RIETI Report July 2011

Roundtable Discussions on the Great East Japan Earthquake and Challenges Ahead: Overcoming the Catastrophic Earthquake and Passing on Japan's Manufacturing Competence to the Next Generation

The challenges posed by the Great East Japan Earthquake are formidable by any standard. Reconstructing the country into a more resilient society and economy is a task that requires concerted efforts on the part of government, the private sector, and academia. Based on this understanding, RIETI held a series of roundtable discussions in May and June, each time inviting a business leader with proven expertise for discussion with RIETI Chairman Atsushi Nakajima and a RIETI researcher on post-disaster reconstruction and challenges ahead.

This month's RIETI report features the first of these roundtable discussions, held on May 26, 2011, in which Mr. Toshiyuki Shiga, chairman of the Japan Automobile Manufacturers Association (JAMA) and chief operating officer of Nissan Motor Co., Ltd. joined Chairman Nakajima and Consulting Fellow Satoshi Nohara, who is also the director of the Macro Economic Affairs Division, Economic and Industrial Policy Bureau, Ministry of Economy, Trade and Industry (METI).

Concerns over the hollowing out of industries, which had been lingering for years, intensified after March 11, 2011, when the catastrophic earthquake hit the Tohoku region, disrupting key supply chains for major Japanese manufacturers. But, Mr. Shiga says that this is no time to leave Japan or give up hope on Japanese manufacturing. From the viewpoint of the private sector, keeping manufacturing operations in Japan is a matter of fostering global competence, he says, because the strength of Japanese manufacturing lies in its "frontline competence" or the competence of individual workers on the frontline of production.

This month's featured article

Roundtable Discussions on the Great East Japan Earthquake and Challenges Ahead: Overcoming the Catastrophic Earthquake and Passing on Japan's Manufacturing Competence to the Next Generation

Long-term endeavor toward the construction of a new Japan

Atsushi Nakajima Nakajima:
Restoration of the areas affected by the Great East Japan Earthquake and tsunami continues to be an urgent task that must be given the topmost priority. The devastating quake and tsunami also dealt a severe blow to Japanese industries as a whole, but particularly the automotive industry, with their nationwide production activities significantly affected by disruptions in their supply chains.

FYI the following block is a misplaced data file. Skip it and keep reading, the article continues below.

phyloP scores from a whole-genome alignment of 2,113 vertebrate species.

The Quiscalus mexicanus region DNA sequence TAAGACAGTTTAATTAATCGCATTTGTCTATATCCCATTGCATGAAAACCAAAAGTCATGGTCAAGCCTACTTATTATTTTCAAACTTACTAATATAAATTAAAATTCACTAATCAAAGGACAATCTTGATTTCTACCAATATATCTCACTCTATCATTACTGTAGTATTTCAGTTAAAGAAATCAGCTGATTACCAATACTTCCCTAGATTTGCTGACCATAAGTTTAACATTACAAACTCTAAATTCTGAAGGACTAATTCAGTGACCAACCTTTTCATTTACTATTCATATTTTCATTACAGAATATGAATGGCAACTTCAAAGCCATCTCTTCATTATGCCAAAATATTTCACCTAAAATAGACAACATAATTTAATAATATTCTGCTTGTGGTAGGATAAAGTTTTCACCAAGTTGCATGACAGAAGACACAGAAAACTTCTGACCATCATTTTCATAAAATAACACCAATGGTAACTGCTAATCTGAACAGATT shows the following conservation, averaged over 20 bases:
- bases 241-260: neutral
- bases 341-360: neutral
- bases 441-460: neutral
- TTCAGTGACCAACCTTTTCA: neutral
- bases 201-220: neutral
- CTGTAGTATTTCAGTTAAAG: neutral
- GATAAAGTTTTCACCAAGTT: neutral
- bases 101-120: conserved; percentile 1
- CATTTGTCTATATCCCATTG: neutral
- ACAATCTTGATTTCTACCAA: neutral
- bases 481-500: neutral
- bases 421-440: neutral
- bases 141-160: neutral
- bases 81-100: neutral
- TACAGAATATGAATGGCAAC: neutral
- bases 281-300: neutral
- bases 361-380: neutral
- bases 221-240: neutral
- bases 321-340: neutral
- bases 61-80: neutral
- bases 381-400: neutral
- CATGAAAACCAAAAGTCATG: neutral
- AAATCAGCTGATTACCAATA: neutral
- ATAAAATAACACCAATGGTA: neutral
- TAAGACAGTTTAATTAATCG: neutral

Against this background, I would like to ask JAMA Chairman Toshiyuki Shiga, who is also the chief operating officer of Nissan Motor Co., Ltd., about the damage caused by the quake and tsunami, particularly the nationwide impact of supply chain disruptions, as well as progress made with restoration work.

The Japanese production system remains valid and viable after the quake

Toshiyuki Shiga Shiga:
To begin with, the disruption of normal operations for a period of one month due to a natural disaster constitutes unprecedented damage for Japanese plants. It is generally expected that Japanese automobile manufacturers will not be able to return to full operations before October. The reason why we cannot quickly resume full production is due to supply chain disruptions in the Tohoku region.

Suppliers in the region suffered devastating damage with their production facilities swept away by the tsunami or located in one of those areas subject to evacuation. In response, we at JAMA have embarked on industry-wide initiatives to help the affected suppliers restore operations. After consulting with the presidents of our member manufacturers, we decided that priority should be given to support in the form of manpower, given the sheer scale of damage. Thus, we set up a disaster task force within JAMA to share information across the industry.

As the disruption of supply chains has been blamed for a delay in getting production facilities fully operational, some people have suggested that Japanese manufacturers should shift from their conventional, just-in-time production system to what might be called a "just-in-case" production system in which manufacturers would maintain a certain level of inventories to be prepared "just in case." Indeed, various other options--including the geographic dispersion of production sites and the diversification of suppliers--also are being discussed.

However, I believe that no one is arguing for changing the core elements of Japan's production system. We at Nissan have no intention to do so. What I am thinking instead is that Japanese manufacturers will probably become more risk-resilient as they re-emerge from the devastating tragedy. And by achieving such a comeback ahead of other industries, I believe that those of us in the automotive industry will be able to contribute to the strengthening of the Japanese manufacturing sector as a whole.